TWC, CBS End Blackout, Carriage Dispute Resolved

The month-long, sometimes testy carriage disagreement between CBS and Time Warner Cable  -- where TV stations and CBS cable networks were off the air -- is over.

On Sunday, the two parties announced they had an agreement: CBS was back on the Time Warner Cable systems in New York, Los Angeles and Dallas, and CBS’ cable networks, including Showtime and CBS Sports, will be available to Time Warner Cable subscribers in all U.S. markets where CBS cable channels had aired.
Les Moonves, president/chief executive officer of CBS Corp, in a memo to employees, said: “This was a far more protracted dispute than anyone at CBS anticipated, but in spite of the pain it caused to all of us, and most importantly the inconvenience to our viewers who were affected, it was an important one, and one worth pursuing to a satisfactory conclusion. That has been achieved.”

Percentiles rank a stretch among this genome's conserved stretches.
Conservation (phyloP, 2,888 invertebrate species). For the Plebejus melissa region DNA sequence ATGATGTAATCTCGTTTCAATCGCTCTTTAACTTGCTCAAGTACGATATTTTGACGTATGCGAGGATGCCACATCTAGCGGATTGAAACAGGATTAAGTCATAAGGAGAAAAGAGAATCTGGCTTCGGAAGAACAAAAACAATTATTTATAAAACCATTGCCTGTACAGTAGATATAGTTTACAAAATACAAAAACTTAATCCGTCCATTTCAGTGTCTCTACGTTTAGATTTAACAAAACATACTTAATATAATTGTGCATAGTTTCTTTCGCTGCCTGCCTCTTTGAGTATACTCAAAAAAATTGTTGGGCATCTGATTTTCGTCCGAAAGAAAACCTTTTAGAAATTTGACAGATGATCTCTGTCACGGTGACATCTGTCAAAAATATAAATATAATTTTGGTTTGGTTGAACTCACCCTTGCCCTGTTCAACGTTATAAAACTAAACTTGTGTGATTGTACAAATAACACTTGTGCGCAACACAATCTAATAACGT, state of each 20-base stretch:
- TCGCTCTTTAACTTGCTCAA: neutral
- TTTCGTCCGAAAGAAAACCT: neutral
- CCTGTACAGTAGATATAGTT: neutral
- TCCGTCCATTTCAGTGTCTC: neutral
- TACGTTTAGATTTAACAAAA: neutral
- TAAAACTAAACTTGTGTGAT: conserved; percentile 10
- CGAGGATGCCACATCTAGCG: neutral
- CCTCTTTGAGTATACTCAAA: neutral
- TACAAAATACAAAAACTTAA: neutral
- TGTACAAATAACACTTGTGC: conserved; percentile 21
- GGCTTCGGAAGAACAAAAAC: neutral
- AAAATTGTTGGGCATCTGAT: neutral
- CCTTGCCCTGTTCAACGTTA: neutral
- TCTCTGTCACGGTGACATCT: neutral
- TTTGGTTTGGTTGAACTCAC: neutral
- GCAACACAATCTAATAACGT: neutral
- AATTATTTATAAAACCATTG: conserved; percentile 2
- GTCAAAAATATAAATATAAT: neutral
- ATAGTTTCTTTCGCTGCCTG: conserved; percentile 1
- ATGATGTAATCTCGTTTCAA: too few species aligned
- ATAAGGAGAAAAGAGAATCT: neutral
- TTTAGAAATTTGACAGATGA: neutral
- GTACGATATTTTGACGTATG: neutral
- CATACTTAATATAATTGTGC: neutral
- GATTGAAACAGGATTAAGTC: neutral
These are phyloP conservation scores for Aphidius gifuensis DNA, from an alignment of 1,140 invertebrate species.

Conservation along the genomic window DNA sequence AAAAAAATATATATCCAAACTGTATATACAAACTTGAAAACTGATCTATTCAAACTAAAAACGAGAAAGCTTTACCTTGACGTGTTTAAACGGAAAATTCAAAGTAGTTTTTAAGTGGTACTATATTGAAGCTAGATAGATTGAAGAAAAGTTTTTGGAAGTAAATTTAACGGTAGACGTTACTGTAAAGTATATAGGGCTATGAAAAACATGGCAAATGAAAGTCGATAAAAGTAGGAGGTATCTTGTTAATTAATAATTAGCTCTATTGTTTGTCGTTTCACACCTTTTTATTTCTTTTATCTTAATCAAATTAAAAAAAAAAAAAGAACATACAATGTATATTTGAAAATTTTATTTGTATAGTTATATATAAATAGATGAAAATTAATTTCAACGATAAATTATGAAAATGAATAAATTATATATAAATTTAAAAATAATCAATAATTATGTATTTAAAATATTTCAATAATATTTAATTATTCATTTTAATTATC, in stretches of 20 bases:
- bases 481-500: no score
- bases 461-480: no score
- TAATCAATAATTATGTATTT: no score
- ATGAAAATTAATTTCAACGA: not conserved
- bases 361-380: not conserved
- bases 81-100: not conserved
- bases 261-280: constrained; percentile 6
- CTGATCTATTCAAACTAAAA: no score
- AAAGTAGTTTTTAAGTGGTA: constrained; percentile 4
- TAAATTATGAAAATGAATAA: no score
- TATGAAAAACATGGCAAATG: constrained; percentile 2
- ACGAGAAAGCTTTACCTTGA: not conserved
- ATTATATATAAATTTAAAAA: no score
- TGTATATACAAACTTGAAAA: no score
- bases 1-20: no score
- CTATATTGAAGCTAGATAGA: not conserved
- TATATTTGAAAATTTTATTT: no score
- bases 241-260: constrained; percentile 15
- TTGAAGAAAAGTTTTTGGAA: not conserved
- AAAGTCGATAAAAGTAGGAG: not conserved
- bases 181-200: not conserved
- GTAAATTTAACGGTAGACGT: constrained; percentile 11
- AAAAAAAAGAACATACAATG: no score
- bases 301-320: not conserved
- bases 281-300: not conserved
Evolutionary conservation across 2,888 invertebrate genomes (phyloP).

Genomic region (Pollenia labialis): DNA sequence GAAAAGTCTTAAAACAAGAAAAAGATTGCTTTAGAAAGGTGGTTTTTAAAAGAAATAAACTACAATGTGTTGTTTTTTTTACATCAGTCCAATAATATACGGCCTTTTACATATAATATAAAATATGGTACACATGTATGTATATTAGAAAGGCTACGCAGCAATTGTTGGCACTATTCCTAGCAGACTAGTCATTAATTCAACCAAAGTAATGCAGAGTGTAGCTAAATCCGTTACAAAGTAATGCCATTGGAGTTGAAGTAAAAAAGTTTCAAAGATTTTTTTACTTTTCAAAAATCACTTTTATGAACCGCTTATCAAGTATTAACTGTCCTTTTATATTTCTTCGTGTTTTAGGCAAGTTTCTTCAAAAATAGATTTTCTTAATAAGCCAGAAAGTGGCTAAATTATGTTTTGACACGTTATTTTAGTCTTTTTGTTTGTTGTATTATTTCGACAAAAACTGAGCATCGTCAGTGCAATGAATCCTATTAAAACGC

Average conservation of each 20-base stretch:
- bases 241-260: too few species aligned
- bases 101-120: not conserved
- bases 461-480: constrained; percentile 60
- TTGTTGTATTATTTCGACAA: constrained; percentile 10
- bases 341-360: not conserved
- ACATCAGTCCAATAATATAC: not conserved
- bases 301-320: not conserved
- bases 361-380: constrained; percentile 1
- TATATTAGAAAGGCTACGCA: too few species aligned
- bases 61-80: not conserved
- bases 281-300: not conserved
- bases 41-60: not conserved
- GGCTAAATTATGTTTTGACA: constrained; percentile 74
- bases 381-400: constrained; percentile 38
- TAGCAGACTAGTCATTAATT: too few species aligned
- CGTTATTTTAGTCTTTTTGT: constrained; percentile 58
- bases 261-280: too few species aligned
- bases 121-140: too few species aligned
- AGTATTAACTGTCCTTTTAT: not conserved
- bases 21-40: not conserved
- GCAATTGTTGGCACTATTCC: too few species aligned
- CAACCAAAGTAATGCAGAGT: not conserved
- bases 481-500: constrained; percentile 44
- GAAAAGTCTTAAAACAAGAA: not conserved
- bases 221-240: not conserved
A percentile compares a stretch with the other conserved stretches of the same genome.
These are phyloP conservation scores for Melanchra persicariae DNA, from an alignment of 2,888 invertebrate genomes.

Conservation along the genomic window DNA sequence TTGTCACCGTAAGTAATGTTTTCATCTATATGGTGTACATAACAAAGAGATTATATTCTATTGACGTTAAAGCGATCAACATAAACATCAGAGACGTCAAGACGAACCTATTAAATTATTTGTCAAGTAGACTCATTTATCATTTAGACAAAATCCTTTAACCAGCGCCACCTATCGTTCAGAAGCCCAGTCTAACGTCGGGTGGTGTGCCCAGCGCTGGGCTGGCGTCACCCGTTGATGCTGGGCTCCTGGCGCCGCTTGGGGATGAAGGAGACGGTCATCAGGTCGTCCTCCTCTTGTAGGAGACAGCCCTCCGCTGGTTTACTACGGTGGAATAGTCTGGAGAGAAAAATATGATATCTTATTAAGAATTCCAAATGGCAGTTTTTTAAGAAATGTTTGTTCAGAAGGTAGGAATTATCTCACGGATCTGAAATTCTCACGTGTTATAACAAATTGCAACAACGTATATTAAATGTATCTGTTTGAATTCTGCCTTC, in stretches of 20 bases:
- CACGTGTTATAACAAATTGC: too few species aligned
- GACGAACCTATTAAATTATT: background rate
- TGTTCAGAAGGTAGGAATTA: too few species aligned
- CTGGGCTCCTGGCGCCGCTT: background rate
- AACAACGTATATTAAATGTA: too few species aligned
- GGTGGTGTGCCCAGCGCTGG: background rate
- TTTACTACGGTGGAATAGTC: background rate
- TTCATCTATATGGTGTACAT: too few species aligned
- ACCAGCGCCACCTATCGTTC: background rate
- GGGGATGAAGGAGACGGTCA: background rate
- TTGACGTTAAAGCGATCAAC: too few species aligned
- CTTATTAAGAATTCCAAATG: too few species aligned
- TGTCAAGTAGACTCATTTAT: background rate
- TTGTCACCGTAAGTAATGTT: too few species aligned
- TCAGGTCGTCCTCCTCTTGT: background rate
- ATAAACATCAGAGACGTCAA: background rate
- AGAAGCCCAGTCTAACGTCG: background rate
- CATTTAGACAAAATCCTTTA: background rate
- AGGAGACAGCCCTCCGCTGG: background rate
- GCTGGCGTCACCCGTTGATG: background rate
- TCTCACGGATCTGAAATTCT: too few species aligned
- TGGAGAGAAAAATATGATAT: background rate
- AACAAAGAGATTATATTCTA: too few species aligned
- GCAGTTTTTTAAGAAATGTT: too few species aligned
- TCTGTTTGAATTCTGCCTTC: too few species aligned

Moonves didn’t go into details.

It has reported that CBS was paid around 50 cents per subscriber per month from many cable, satellite and telco TV/video distribution deals -- but was looking for somewhere around $2.00 per subscriber per month. CBS’ justification was that in comparison to ESPN, which is getting around $5.00 per subscriber per month, it believed CBS should get far more for its programming because its ratings are significantly higher than cable networks.

Time Warner Cable said on its Web site: “We have reached an agreement that returns CBS and CBS-owned programming to your channel lineup. ... As in all of our negotiations, our main goal was to hold down costs and retain our ability to deliver a great video experience for our customers. We’re pleased that we successfully achieved both."

But TWC added that the month-long blackout of television stations like the one with CBS, which started on August 2, is still a reality going forward, concerning possible future snags in carriage negotiations: “It’s also really encouraging that over 50 consumer organizations and legislators have joined us in calling for Congress and the Federal Communications Commission to reassess the 21-year-old rules that allow this sort of broadcaster brinksmanship to happen in the first place. We hope that Congress and the FCC will pay attention to this growing call to action and reform these outdated laws.&rdquo



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